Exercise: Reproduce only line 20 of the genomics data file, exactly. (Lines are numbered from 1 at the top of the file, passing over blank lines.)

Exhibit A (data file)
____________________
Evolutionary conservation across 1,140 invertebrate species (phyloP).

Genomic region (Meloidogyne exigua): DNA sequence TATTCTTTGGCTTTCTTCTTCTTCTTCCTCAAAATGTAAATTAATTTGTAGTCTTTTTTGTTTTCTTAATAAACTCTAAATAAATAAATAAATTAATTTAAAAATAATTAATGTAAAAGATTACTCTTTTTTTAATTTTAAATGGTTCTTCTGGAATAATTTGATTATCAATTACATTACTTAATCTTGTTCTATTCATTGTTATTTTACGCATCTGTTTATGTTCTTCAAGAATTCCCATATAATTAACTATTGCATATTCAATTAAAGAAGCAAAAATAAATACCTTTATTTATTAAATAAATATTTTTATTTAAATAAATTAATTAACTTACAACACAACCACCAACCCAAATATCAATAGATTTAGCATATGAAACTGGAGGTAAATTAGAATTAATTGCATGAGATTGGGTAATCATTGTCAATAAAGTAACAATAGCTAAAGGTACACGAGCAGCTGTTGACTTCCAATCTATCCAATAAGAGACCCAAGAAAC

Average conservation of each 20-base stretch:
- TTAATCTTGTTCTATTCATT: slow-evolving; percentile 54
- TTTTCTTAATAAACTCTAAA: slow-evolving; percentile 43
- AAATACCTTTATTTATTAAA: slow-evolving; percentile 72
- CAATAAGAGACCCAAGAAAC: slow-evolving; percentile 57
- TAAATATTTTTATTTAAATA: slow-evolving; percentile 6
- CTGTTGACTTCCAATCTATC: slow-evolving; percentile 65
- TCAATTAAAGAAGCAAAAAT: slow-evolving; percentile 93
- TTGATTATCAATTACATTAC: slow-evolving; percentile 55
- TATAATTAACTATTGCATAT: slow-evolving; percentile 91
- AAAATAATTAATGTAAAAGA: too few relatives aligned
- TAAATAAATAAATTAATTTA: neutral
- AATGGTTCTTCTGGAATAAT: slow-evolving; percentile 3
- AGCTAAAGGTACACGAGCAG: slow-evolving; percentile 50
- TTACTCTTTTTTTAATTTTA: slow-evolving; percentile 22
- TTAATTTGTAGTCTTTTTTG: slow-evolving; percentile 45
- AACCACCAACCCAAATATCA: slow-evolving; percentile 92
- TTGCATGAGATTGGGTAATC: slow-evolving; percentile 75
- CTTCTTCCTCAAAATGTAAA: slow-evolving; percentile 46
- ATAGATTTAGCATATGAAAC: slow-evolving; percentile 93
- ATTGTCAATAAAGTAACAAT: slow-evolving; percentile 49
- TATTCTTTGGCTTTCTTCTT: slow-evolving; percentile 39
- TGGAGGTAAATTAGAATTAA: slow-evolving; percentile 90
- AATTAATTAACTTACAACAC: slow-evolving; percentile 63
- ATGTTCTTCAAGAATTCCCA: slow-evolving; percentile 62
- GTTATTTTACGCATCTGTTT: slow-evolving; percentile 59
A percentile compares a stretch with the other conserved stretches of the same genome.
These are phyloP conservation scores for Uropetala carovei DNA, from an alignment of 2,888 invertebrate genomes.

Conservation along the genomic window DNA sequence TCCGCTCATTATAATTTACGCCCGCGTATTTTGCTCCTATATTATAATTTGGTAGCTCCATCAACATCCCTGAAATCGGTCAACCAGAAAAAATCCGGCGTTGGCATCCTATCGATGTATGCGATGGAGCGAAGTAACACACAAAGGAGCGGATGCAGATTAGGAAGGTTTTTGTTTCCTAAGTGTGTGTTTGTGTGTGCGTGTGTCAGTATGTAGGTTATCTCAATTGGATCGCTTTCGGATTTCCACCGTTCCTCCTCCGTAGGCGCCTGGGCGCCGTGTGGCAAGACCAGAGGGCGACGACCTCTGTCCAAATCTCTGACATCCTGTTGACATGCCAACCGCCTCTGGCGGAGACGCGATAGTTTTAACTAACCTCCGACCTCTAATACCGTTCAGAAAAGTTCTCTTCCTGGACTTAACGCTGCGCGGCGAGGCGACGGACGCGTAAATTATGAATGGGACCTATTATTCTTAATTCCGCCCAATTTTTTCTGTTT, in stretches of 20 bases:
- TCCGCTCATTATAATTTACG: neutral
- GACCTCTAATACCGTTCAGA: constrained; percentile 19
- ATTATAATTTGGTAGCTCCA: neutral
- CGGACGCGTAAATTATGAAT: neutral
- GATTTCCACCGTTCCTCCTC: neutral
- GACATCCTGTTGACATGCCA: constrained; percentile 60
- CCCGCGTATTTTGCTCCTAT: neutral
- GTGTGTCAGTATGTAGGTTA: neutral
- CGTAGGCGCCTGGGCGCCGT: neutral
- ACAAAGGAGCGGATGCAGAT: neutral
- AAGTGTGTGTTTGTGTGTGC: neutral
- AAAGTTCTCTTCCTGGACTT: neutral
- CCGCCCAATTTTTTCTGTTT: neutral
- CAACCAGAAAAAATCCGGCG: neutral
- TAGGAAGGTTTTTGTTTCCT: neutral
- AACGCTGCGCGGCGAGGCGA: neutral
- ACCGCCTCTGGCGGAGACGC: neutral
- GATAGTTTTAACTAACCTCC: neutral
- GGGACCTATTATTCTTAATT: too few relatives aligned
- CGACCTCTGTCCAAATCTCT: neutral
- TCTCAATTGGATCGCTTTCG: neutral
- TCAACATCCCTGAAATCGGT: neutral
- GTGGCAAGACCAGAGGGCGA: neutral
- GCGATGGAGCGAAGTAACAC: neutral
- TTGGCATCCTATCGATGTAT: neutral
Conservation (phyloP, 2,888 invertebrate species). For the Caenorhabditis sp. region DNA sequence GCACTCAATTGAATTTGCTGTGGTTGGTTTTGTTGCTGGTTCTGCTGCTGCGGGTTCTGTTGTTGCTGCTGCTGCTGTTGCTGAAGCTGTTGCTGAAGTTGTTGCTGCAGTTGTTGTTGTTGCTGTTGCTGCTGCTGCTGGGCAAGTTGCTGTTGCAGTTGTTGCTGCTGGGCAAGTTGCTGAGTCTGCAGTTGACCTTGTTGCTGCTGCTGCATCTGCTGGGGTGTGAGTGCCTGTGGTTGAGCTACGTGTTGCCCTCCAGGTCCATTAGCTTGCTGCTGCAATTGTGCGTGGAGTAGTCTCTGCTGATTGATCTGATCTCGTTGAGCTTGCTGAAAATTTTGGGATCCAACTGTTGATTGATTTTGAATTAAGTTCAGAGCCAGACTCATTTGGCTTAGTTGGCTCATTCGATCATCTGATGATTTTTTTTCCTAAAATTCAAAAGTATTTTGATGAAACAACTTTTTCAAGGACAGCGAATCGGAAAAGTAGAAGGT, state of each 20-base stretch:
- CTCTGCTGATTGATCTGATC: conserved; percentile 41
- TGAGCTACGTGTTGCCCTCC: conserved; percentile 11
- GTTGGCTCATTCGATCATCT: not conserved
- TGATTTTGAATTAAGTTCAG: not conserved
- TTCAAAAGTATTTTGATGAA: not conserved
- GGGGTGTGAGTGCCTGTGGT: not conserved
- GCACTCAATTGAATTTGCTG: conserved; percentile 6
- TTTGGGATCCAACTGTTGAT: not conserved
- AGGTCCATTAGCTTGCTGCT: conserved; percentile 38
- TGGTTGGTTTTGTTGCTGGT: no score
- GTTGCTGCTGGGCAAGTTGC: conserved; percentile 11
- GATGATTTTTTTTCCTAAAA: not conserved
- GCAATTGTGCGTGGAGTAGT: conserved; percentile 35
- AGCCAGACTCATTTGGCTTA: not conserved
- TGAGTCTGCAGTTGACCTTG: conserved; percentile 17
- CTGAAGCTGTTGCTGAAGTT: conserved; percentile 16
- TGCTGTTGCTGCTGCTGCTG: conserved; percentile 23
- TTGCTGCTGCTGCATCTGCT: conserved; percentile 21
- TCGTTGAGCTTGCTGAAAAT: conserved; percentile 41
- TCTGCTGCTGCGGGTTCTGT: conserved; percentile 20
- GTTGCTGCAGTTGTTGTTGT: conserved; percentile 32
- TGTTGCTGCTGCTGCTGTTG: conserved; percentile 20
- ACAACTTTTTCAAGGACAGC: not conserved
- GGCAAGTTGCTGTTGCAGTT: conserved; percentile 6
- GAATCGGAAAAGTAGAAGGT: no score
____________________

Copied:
- TTGCATGAGATTGGGTAATC: slow-evolving; percentile 75